The Philippine Eagle (Pithecophaga jefferyi) is a giant forest raptor endemic to the Philippines. It is considered one of the largest and most powerful eagles in the world. Unfortunately, it is also one of the world's rarest and certainly among its most critical endangered vertebrate species. The eagle is known to be geographically restricted to the islands of Luzon, Samar, Leyte and Mindanao.
A. Breeding Biology
Philippine eagles are monogamous and they bond for life. But contrary to claims that they opt to remain unpaired in the death of their mate, evidences from natural pairing techniques and data from all other raptors indicate that they take in new mates as replacement. Females reach sexual maturity at around five years and males, at seven.
Increased aerial displays, frequent stay near the nest and nest-building activity mark the start of the courtship period. In a study of a pair in 1999, courtship began as early as July. Aerial displays such as mutual soaring (paired soaring flight over the nesting territory), dive chase (diagonal drop by the female with the male trailing in pursuit), and mutual talon presentation (male extending talons to female's back with the female flipping over to present its talons) were documented. The pair also performed cruising flights over the territory, and did frequent advertisement displays couple0d with vigorous calling. Delivery of nesting materials, although aimed at building nest, can be a form of display to signal readiness to breed. Repeated copulation on nest and nearby perches marks the peak of courtship. Besides ensuring successful fertilization, frequent copulation is also interpreted as another means to strengthen pair bond.
Although different in few details, the courtship behavior observed in this particular pair is generally similar to most diurnal raptors. Courtship displays are expected to aid in the establishment and defense of a nesting territory, attraction of a suitable mate, and the establishment of a strong pair bond, all which are necessary for successful breeding.
2. Timing of Breeding
Data from nesting pairs in Mindanao suggest that the nesting (egg-laying) season can start in September and may extend up to February of the following year. But in Luzon, it is between mid-December to mid-January. The factors responsible for seasonal timing of breeding are not known. However, rainfall patterns, such as the case in Luzon where the periods from September to November are peak typhoon season thus would not be advantageous for egg-laying, as well as the seasonal abundance of the prey have been suggested as possible environmental factors that trigger breeding. A complete breeding cycle, from courtship until the young eagle leaves the parents' territory, lasts two years.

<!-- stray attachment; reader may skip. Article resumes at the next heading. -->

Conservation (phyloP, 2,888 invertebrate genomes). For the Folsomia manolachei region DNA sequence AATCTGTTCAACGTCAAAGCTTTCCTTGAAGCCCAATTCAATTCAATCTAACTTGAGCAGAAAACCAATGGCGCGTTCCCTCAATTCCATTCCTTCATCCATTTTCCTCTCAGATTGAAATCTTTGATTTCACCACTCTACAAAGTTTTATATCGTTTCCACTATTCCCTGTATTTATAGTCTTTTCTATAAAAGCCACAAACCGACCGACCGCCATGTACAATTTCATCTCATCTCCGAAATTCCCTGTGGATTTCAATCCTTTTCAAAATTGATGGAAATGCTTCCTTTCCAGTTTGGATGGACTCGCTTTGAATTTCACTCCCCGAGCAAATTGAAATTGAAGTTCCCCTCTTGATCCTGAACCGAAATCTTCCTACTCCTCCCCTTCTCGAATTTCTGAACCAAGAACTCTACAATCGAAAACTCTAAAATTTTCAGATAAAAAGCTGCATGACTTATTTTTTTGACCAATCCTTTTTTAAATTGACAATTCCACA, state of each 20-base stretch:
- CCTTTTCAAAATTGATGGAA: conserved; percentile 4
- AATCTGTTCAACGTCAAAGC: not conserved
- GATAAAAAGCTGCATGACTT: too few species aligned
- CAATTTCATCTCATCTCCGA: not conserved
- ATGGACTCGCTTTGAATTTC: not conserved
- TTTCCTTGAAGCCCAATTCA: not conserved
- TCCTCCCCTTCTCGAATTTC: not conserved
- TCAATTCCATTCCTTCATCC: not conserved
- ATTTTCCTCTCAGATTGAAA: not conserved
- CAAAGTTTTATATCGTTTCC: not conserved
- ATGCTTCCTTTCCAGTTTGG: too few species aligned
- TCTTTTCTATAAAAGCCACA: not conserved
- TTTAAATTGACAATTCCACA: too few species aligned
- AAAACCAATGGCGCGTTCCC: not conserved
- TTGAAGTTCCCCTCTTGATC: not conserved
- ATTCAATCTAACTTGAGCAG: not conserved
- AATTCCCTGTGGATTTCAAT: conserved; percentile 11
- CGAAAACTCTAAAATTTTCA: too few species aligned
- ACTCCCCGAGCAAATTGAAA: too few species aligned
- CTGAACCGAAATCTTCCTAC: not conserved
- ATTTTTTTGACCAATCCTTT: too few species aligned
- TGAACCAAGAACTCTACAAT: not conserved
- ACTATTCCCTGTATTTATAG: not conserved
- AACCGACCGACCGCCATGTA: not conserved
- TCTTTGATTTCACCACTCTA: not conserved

Observation of captive females revealed that as egg laying draws near, the female appears to be sickly and would not take food for as long as 8 to 10 days. They have drooping wings, takes up a lot of water, continually do calls and builds nest. This condition is called "egg lethargy". After this phase, the female lays one egg during the late after noon or at dusk.
4. Incubation, nestling and post-fledgling
For a complete breeding cycle, the females lay only a single egg. But if an egg failed to hatch or the chick died early during the first year, the eagles normally nest the following year. As soon as an egg is laid, the female would start incubating. Consequently, breeding behavior stops but sometimes it may still happen a few days after the egg is laid. It is believed that this is meant to ensure that a new egg gets laid just in case the egg under incubation failed.
Incubation lasts 58 to 68 days. Both the male and the female incubate the egg but the female has a greater share of the daytime, and apparently does all of nighttime, incubation. The female spent about two thirds of the incubation up to the early nestling period. After which, both hunt and feed the growing eaglet until independence. In one nest observed, the adults take turn brooding the young and covering it from the sun and the rain. But this ceased when the chick was left on its own in the nest when it was seven weeks old and thereafter. Once the egg is hatched, the eaglet will stay in the nest or about 5.5 months. The parents will take care of it for about 17 months until it leaves its parents territory in search of a vacant habitat.
Recent detailed observation gave revelations about play behavior in a juvenile Philippine Eagle. It was seen observing tree cavities and grasping the rim of knotholes using its tail as props and wing for balance while poking its head into the cavity. The young eagle also hangs itself upside down perhaps as an exercise in balance and was also seen doing mock attacks of inanimate objects on the ground or among tree crowns. All of these were done in the absence of the parents, which indicate that juveniles seem to learn hunting without parental intervention.
The table below summarizes the patterns of juvenile development as observed by Kennedy (1985).
|Age when the head is held up
|First wing flapping
|First pin feathers appear in scapulars
|First eating by itself
|First time off nest
|Fledged (departed nest tree)
|Started to wander from nest area
|First observed kill
|Last seen in parent's home range
The Philippine Eagle is a long-lived species. A captive bird in Rome Zoo was received full grown in 1934 and died in 1976, making it at least 41 years old at death. A male eaglet at the Philippine Eagle Center arrived as a young bird in 1969 and it's still alive and that makes it about 34 years old. It is still unknown how old eagles get in the wild. But based on the fact that wild birds face the many exigencies of the forest environment which is rather absent in the captive conditions, wild birds may live shorter than captive birds.